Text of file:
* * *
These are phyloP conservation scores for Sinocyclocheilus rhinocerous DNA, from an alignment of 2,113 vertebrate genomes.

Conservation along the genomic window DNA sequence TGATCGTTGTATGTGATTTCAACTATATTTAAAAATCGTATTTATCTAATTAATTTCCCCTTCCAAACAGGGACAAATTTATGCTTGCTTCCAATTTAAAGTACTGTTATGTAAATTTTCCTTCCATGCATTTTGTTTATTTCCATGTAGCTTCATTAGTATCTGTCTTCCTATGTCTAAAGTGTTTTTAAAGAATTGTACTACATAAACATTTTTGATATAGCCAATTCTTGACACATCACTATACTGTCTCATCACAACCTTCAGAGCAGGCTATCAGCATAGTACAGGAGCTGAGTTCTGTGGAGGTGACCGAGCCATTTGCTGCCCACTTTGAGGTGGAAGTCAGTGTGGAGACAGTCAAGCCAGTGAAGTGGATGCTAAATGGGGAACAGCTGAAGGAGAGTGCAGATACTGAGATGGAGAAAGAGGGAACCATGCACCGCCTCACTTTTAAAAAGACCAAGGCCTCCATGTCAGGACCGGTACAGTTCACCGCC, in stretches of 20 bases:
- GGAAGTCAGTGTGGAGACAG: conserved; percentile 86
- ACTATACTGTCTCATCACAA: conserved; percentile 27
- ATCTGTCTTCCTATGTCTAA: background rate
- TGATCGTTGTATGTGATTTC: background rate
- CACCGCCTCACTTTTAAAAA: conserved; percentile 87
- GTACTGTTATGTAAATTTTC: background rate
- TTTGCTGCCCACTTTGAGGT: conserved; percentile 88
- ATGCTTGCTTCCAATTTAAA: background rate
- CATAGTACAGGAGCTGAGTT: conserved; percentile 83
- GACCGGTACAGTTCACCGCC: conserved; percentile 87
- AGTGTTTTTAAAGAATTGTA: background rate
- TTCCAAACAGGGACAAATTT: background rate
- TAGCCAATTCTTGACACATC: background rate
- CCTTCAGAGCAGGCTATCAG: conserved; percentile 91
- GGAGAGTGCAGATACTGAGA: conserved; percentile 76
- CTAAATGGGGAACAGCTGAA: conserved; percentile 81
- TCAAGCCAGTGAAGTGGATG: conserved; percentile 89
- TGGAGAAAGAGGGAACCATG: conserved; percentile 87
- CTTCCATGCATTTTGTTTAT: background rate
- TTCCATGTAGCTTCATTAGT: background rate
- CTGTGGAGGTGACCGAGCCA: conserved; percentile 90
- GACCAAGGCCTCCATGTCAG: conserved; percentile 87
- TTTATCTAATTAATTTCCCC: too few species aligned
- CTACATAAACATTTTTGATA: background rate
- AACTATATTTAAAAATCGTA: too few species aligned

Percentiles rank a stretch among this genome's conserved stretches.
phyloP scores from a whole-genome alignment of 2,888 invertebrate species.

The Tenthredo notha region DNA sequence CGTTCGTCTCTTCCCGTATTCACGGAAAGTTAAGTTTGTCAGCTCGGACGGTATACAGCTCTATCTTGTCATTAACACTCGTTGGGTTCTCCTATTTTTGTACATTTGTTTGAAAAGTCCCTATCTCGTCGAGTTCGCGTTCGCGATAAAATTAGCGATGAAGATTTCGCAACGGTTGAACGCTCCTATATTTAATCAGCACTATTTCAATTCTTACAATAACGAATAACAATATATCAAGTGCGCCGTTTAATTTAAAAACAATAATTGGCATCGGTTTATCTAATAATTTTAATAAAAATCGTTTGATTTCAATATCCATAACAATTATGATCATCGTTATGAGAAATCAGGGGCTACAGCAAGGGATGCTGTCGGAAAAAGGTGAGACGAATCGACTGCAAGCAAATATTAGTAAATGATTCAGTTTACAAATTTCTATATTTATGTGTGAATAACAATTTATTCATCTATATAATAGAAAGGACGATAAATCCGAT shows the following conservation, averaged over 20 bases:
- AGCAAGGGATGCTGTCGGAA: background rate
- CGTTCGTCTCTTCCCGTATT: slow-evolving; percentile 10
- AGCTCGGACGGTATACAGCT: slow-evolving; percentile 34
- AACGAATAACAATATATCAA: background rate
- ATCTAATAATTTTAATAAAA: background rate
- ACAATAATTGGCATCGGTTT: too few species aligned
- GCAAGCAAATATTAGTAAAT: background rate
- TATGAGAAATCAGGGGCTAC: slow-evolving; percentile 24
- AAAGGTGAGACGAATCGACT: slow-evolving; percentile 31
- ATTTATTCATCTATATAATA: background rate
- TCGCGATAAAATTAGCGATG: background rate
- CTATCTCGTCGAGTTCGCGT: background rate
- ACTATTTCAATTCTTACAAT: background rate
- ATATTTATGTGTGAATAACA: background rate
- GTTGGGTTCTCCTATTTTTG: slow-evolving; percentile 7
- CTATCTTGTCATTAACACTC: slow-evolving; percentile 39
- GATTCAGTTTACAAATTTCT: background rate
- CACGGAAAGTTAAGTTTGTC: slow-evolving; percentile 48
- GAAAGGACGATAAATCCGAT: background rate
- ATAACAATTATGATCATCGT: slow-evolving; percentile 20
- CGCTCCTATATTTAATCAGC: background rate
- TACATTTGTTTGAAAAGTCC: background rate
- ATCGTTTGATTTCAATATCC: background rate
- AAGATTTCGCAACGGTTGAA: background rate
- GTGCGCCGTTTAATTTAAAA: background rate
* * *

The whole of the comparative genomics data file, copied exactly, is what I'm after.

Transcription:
These are phyloP conservation scores for Sinocyclocheilus rhinocerous DNA, from an alignment of 2,113 vertebrate genomes.

Conservation along the genomic window DNA sequence TGATCGTTGTATGTGATTTCAACTATATTTAAAAATCGTATTTATCTAATTAATTTCCCCTTCCAAACAGGGACAAATTTATGCTTGCTTCCAATTTAAAGTACTGTTATGTAAATTTTCCTTCCATGCATTTTGTTTATTTCCATGTAGCTTCATTAGTATCTGTCTTCCTATGTCTAAAGTGTTTTTAAAGAATTGTACTACATAAACATTTTTGATATAGCCAATTCTTGACACATCACTATACTGTCTCATCACAACCTTCAGAGCAGGCTATCAGCATAGTACAGGAGCTGAGTTCTGTGGAGGTGACCGAGCCATTTGCTGCCCACTTTGAGGTGGAAGTCAGTGTGGAGACAGTCAAGCCAGTGAAGTGGATGCTAAATGGGGAACAGCTGAAGGAGAGTGCAGATACTGAGATGGAGAAAGAGGGAACCATGCACCGCCTCACTTTTAAAAAGACCAAGGCCTCCATGTCAGGACCGGTACAGTTCACCGCC, in stretches of 20 bases:
- GGAAGTCAGTGTGGAGACAG: conserved; percentile 86
- ACTATACTGTCTCATCACAA: conserved; percentile 27
- ATCTGTCTTCCTATGTCTAA: background rate
- TGATCGTTGTATGTGATTTC: background rate
- CACCGCCTCACTTTTAAAAA: conserved; percentile 87
- GTACTGTTATGTAAATTTTC: background rate
- TTTGCTGCCCACTTTGAGGT: conserved; percentile 88
- ATGCTTGCTTCCAATTTAAA: background rate
- CATAGTACAGGAGCTGAGTT: conserved; percentile 83
- GACCGGTACAGTTCACCGCC: conserved; percentile 87
- AGTGTTTTTAAAGAATTGTA: background rate
- TTCCAAACAGGGACAAATTT: background rate
- TAGCCAATTCTTGACACATC: background rate
- CCTTCAGAGCAGGCTATCAG: conserved; percentile 91
- GGAGAGTGCAGATACTGAGA: conserved; percentile 76
- CTAAATGGGGAACAGCTGAA: conserved; percentile 81
- TCAAGCCAGTGAAGTGGATG: conserved; percentile 89
- TGGAGAAAGAGGGAACCATG: conserved; percentile 87
- CTTCCATGCATTTTGTTTAT: background rate
- TTCCATGTAGCTTCATTAGT: background rate
- CTGTGGAGGTGACCGAGCCA: conserved; percentile 90
- GACCAAGGCCTCCATGTCAG: conserved; percentile 87
- TTTATCTAATTAATTTCCCC: too few species aligned
- CTACATAAACATTTTTGATA: background rate
- AACTATATTTAAAAATCGTA: too few species aligned

Percentiles rank a stretch among this genome's conserved stretches.
phyloP scores from a whole-genome alignment of 2,888 invertebrate species.

The Tenthredo notha region DNA sequence CGTTCGTCTCTTCCCGTATTCACGGAAAGTTAAGTTTGTCAGCTCGGACGGTATACAGCTCTATCTTGTCATTAACACTCGTTGGGTTCTCCTATTTTTGTACATTTGTTTGAAAAGTCCCTATCTCGTCGAGTTCGCGTTCGCGATAAAATTAGCGATGAAGATTTCGCAACGGTTGAACGCTCCTATATTTAATCAGCACTATTTCAATTCTTACAATAACGAATAACAATATATCAAGTGCGCCGTTTAATTTAAAAACAATAATTGGCATCGGTTTATCTAATAATTTTAATAAAAATCGTTTGATTTCAATATCCATAACAATTATGATCATCGTTATGAGAAATCAGGGGCTACAGCAAGGGATGCTGTCGGAAAAAGGTGAGACGAATCGACTGCAAGCAAATATTAGTAAATGATTCAGTTTACAAATTTCTATATTTATGTGTGAATAACAATTTATTCATCTATATAATAGAAAGGACGATAAATCCGAT shows the following conservation, averaged over 20 bases:
- AGCAAGGGATGCTGTCGGAA: background rate
- CGTTCGTCTCTTCCCGTATT: slow-evolving; percentile 10
- AGCTCGGACGGTATACAGCT: slow-evolving; percentile 34
- AACGAATAACAATATATCAA: background rate
- ATCTAATAATTTTAATAAAA: background rate
- ACAATAATTGGCATCGGTTT: too few species aligned
- GCAAGCAAATATTAGTAAAT: background rate
- TATGAGAAATCAGGGGCTAC: slow-evolving; percentile 24
- AAAGGTGAGACGAATCGACT: slow-evolving; percentile 31
- ATTTATTCATCTATATAATA: background rate
- TCGCGATAAAATTAGCGATG: background rate
- CTATCTCGTCGAGTTCGCGT: background rate
- ACTATTTCAATTCTTACAAT: background rate
- ATATTTATGTGTGAATAACA: background rate
- GTTGGGTTCTCCTATTTTTG: slow-evolving; percentile 7
- CTATCTTGTCATTAACACTC: slow-evolving; percentile 39
- GATTCAGTTTACAAATTTCT: background rate
- CACGGAAAGTTAAGTTTGTC: slow-evolving; percentile 48
- GAAAGGACGATAAATCCGAT: background rate
- ATAACAATTATGATCATCGT: slow-evolving; percentile 20
- CGCTCCTATATTTAATCAGC: background rate
- TACATTTGTTTGAAAAGTCC: background rate
- ATCGTTTGATTTCAATATCC: background rate
- AAGATTTCGCAACGGTTGAA: background rate
- GTGCGCCGTTTAATTTAAAA: background rate